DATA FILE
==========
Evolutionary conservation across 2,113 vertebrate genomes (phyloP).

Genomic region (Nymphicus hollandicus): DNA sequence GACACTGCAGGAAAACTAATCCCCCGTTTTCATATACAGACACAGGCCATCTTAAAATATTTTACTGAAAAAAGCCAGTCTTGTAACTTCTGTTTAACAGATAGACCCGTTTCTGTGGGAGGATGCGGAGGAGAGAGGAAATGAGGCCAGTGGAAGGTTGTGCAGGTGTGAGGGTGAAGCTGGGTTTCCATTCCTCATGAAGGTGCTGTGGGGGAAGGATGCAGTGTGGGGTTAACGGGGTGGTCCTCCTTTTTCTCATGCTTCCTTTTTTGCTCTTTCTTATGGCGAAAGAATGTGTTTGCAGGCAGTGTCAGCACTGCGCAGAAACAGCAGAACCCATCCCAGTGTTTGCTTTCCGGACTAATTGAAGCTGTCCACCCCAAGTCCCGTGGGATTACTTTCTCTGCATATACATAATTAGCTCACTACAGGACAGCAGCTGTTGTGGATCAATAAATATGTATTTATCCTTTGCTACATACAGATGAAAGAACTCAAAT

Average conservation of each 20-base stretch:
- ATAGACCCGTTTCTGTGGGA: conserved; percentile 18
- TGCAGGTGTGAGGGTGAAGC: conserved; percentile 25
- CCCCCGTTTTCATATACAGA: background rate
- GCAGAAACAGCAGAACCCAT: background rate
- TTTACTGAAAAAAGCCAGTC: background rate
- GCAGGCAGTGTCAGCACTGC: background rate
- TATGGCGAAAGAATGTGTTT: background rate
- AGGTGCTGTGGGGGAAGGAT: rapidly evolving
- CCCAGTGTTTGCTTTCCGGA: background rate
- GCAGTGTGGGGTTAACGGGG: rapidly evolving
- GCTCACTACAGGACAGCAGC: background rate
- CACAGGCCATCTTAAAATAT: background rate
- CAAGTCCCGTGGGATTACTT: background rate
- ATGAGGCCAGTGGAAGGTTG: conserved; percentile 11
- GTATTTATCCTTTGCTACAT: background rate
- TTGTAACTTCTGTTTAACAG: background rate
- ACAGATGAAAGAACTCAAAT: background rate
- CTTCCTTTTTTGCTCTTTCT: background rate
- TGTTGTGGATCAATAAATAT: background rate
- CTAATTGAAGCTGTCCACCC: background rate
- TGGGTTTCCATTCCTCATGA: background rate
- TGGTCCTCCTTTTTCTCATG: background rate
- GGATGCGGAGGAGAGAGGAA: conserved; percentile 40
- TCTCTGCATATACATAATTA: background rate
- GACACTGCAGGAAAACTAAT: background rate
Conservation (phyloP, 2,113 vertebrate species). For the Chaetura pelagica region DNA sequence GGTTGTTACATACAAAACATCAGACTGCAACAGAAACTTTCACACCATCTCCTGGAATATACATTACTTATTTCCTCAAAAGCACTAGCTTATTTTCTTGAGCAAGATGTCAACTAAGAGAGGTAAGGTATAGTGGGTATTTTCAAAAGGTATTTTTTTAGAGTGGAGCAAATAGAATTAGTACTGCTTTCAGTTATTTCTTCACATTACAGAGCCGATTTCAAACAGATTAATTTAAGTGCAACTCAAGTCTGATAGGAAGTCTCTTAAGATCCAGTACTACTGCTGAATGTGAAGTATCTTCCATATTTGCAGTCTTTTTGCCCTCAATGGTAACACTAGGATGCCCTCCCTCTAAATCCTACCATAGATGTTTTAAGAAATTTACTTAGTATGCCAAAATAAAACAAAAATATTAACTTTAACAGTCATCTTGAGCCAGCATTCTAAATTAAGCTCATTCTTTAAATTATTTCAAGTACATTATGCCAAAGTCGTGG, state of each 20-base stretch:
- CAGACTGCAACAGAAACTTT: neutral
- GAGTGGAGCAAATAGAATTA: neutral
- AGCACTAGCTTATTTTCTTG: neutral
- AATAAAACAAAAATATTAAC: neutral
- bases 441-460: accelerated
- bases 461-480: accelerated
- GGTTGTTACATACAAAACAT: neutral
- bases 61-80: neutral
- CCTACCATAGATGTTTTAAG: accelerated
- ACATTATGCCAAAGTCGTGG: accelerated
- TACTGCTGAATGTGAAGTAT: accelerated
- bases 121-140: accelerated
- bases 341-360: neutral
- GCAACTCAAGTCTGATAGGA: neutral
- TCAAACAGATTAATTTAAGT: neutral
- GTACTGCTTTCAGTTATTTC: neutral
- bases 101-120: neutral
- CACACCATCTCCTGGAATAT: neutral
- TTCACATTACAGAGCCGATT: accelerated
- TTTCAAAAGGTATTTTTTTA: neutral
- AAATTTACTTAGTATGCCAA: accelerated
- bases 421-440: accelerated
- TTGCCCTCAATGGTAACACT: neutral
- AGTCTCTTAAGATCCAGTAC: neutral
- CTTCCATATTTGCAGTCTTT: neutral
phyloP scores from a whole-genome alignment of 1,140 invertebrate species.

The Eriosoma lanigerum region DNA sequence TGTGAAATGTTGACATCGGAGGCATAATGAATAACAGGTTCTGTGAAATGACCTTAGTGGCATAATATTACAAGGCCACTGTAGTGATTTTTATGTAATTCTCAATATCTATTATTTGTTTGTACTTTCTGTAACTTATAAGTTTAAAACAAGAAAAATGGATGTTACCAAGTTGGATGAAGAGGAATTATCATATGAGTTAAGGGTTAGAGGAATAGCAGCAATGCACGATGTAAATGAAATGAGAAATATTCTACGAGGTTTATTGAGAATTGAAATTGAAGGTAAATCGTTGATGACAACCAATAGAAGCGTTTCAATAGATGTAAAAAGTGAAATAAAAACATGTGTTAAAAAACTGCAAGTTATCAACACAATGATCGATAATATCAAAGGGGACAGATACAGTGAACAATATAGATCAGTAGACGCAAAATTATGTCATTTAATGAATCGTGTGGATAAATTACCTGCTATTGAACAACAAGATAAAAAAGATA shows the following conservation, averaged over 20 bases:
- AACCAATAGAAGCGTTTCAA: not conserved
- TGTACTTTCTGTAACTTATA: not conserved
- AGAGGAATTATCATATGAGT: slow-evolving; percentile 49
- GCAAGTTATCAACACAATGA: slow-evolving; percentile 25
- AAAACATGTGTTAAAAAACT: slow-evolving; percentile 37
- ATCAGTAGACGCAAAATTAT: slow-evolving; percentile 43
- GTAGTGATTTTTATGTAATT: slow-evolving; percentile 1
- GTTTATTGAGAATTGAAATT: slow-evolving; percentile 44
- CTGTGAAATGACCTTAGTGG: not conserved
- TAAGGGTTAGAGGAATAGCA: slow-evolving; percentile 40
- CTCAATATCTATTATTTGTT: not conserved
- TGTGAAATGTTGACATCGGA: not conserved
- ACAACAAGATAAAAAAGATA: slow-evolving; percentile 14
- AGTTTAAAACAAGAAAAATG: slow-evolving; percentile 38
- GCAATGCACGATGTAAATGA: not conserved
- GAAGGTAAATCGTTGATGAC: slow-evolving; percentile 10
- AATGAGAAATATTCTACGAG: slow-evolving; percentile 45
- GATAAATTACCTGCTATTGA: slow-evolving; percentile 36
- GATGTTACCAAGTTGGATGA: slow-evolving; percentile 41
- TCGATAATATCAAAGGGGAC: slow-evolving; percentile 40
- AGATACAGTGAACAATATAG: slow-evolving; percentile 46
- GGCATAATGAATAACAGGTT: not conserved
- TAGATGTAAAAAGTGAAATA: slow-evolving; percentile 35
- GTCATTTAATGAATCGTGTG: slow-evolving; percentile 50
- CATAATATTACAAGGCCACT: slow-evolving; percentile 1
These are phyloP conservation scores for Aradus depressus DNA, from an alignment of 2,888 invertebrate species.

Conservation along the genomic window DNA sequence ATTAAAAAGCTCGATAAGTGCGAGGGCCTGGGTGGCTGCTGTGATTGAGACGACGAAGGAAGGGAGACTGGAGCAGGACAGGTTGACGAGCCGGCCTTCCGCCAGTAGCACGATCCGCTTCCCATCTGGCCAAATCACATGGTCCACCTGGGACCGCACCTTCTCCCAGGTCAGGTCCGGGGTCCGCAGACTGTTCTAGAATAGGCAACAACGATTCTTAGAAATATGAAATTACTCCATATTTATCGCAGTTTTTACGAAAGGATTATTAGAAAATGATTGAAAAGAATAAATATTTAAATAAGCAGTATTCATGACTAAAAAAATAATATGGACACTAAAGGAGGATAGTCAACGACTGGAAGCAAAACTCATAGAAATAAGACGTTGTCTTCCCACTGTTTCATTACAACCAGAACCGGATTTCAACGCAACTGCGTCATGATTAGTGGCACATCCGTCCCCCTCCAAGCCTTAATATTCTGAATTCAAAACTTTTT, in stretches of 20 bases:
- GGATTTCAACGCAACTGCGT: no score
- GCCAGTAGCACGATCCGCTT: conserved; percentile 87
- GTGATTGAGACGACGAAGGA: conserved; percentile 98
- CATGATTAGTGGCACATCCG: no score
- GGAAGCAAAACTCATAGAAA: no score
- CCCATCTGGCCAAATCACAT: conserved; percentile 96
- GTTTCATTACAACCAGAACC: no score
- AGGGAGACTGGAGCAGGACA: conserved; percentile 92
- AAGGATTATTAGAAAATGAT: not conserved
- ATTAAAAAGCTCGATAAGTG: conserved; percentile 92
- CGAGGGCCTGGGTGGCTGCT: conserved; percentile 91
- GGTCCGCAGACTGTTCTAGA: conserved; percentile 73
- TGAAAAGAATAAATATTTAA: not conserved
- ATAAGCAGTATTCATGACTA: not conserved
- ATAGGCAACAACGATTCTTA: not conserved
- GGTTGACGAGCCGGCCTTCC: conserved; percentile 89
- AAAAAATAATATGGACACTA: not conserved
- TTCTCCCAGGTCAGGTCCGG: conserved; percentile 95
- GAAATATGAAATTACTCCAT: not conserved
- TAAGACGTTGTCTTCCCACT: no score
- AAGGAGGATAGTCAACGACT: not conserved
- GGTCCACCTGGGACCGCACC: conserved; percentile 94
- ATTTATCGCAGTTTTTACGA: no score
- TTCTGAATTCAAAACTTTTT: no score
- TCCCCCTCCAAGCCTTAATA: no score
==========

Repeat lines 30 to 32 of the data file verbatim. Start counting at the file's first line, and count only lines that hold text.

- CAGACTGCAACAGAAACTTT: neutral
- GAGTGGAGCAAATAGAATTA: neutral
- AGCACTAGCTTATTTTCTTG: neutral